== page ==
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Deep learning autoencoder and its application in image denoising

2020-12-07 14:00:22 osc_ z9jr2tjo

introduction :“ Self encoder ”(Autoencoder) It's an unsupervised learning method ( A more accurate term should be self supervision ), It is mainly used for data dimension reduction or feature extraction . It's a little bit like PCA、 Dictionary learning , Or compressed sensing . Data dimensionality reduction here , It can also be understood as data compression , In short, it is to produce a low dimensional representation of high-dimensional raw data , And this low dimensional expression is required to keep the important information in the original data as much as possible . It can be compared with PCA The principal component extracted from the . but Autoencoder The compression function of has three features :1) This compression is damaging ;2) This compression or feature extraction is for specific data ;3) This compression requires automatic learning from data . in addition , In almost all use of terms “ Self encoder ” In the context of , data compression ( Includes decompression ) Or feature extraction is realized by neural network .

 

One 、 Theoretical model

More specifically , We have some raw data ( It's usually high dimensional ), Such as images . And then use a neural network to compress it . Such neural networks are also known as “ Encoder ”(Encoder), The original data is processed by the encoder to obtain a compressed low dimensional representation , As shown in the figure below .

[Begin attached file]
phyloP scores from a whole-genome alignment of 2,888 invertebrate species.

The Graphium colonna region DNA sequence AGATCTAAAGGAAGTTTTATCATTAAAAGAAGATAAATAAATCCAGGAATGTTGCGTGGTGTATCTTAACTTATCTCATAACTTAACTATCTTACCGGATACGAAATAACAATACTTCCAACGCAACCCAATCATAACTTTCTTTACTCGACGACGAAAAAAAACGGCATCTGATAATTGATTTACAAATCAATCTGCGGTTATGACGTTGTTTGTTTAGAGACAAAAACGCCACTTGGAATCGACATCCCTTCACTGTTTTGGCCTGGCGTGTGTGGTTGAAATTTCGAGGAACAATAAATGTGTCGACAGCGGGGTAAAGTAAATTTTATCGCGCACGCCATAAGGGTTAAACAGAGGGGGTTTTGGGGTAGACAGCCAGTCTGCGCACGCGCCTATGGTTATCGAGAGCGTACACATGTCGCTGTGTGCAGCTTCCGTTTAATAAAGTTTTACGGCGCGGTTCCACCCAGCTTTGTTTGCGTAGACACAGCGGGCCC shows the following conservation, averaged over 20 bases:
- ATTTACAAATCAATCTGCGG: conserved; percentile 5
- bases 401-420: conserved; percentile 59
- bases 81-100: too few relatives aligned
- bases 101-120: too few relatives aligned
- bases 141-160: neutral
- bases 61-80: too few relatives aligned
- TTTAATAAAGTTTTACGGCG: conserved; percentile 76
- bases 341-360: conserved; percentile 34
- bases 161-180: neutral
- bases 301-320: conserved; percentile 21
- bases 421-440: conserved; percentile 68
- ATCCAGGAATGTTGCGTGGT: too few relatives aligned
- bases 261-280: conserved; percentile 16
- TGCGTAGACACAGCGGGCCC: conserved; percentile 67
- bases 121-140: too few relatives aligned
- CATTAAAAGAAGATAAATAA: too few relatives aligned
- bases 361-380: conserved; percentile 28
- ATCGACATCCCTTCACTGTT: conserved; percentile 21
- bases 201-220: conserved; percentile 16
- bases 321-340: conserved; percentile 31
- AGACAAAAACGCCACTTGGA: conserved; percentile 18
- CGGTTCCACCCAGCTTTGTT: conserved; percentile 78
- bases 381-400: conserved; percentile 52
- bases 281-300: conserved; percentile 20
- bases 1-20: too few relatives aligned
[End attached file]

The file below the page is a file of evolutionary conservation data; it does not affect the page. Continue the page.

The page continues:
Corresponding to the encoder , also “ decoder ”(Decoder), As shown in the figure below . The decoder is also a neural network , It expresses the low dimension ( That is, the compressed information ) Restore the restored information to the same dimension as the original information . Because it's lossy compression , So the restored information here is not exactly the same as the original information . And what we expect is that the gap between the two is as small as possible .

Last , Integrate the encoder and decoder , You get the complete Autoencoder frame . in fact , In the neural network training stage , The encoder and decoder are built at the same time . This point , In the following example , You will see .